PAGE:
|Publication number||US8131806 B2|
|Application number||US 12/175,300|
|Publication date||Mar 6, 2012|
|Filing date||Jul 17, 2008|
|Priority date||Jun 30, 2004|
|Also published as||US7596603, US20060031324, US20100017408|
|Publication number||12175300, 175300, US 8131806 B2, US 8131806B2, US-B2-8131806, US8131806 B2, US8131806B2|
|Inventors||Yen-Fu Chen, John Hans Handy-Bosma, Nancy Sun, Keith Raymond Walker|
|Original Assignee||International Business Machines Corporation|
|Export Citation||BiBTeX, EndNote, RefMan|
|Patent Citations (25), Non-Patent Citations (3), Referenced by (3), Classifications (13), Legal Events (1)|
|External Links: USPTO, USPTO Assignment, Espacenet|
This application is a continuation of application Ser. No. 10/880,729, entitled “Automatic Email Consolidation for Multiple Participants” filed on Jun. 30, 2004 and issued as U.S. Pat. No. 7,596,603 on Sep. 29, 2009 which is entirely incorporated herein by reference.
The present invention generally relates to a data processing means or steps wherein human perceptible elements of electronic information are gathered, prepared, formatted, or otherwise processed in forming a unified collection of such information storable as a distinct entity. In particular, the present invention relates to means or steps for composing an email message document wherein one or more elements of the document are extracted from related email message documents.
Currently, email clients such as MICROSOFT OUTLOOK and LOTUS NOTES enable a user to exchange electronic messages with other users through networked email servers. These email clients typically display to a user a list of messages that the user has received. If the user wants to view the full message, the user selects the message from the displayed list and the email client renders the selected message on the display device. The user must repeat this process for every separate message that the user wants to view.
Many common email clients also enable a user to sort and group messages by various message attributes, including the subject line. Thus, users can group related messages and replies in the displayed list, but still must view each message individually.
If a user wants to respond to a message, the user simply selects the message from the displayed list, much like viewing the message, and activates a “reply” command. In general, an email client responds to a “reply” command by creating a new message with the same subject line. Many email clients also copy the content of the original message into the reply message.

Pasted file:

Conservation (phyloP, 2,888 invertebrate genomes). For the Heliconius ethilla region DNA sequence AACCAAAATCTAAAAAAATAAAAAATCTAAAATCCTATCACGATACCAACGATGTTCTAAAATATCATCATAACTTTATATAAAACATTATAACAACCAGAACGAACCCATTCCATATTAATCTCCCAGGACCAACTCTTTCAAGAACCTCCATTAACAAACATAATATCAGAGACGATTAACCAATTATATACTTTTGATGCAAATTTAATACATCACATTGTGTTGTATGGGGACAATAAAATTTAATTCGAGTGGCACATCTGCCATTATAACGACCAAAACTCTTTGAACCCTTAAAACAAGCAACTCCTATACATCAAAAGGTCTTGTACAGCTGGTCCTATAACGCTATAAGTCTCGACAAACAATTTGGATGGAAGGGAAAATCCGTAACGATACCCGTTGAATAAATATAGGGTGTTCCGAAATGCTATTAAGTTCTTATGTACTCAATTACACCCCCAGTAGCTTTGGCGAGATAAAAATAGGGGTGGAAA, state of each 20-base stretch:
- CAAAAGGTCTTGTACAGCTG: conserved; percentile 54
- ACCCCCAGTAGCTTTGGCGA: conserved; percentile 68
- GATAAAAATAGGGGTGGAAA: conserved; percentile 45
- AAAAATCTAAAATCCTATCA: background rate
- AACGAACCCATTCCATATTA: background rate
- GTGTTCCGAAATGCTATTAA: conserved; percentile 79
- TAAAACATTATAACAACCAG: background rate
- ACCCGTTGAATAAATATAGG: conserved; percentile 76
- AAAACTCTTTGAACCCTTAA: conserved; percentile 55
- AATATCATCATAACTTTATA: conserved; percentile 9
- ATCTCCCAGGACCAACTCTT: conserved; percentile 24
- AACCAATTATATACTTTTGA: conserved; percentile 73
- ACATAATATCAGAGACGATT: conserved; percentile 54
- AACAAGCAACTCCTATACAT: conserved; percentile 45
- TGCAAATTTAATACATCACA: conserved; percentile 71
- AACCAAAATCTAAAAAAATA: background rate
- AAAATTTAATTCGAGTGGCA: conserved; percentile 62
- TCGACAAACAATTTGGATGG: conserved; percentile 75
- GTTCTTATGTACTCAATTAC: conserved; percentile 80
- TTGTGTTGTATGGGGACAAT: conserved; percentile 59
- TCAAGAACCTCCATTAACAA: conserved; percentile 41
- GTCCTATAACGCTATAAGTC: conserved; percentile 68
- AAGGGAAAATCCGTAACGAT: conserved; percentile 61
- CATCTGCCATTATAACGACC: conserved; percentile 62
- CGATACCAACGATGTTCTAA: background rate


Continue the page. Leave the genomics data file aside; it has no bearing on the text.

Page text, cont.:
The typical email client's response to a reply command, which generally includes copying the original message content into the reply message, may be useful and convenient for users exchanging a limited number of messages. As the number of electronic messages and replies increases, though, the duplicate content increases the burden on the user to process and manage the information in the messages, and may increase the burden on the underlying data storage system as well. The burden increases proportionally with each additional user that participates in the exchange.
While common email clients relieve some of the burden by allowing the user to group related messages in the displayed list of messages, such functionality does not relieve the user of the burden of opening and reading multiple messages, nor does it relieve the burden on the underlying data storage system.
U.S. Pat. No. 6,453,337 (issued Sep. 17, 2002) (the '337 patent) discloses methods and systems for creating, tracking, and managing the states of electronic media containing static and dynamic content (which the '337 patent refers to as a “zaplet”). The dynamic content is stored in a database accessible over a network through a server. The server accepts input from one or more “participants” in the zaplet to update the dynamic content. Thus, the '337 patent addresses some of the problems associated with group communication through an electronic medium, but the systems and methods disclosed therein rely on a complex authoring and delivery system and require a dedicated server to process the communications and update content. U.S. Pat. No. 6,457,045 (issued Sep. 24, 2002), U.S. Pat. No. 6,496,849 (issued Dec. 17, 2002), and U.S. Pat. No. 6,505,233 (issued Jan. 7, 2003) all generally relate to the same methods and systems disclosed in the '337 patent, and all require a similar complex computing infrastructure to achieve the desired results.
Thus, email client users need an improved means for using existing messaging systems to process, display, and store multiple related electronic messages. The present invention addresses this need.
It is an object of the present invention to provide email users with a method to store messages without duplicating message content.
An additional object of the present invention is to provide participants of an extended message exchange with a method for viewing a more complete conversation without needing to open or otherwise sort all responses individually.
An additional object of the present invention is to increase the efficacy of electronic communications, including reducing the time spent to sort and read through multiple responses in different messages from multiple senders.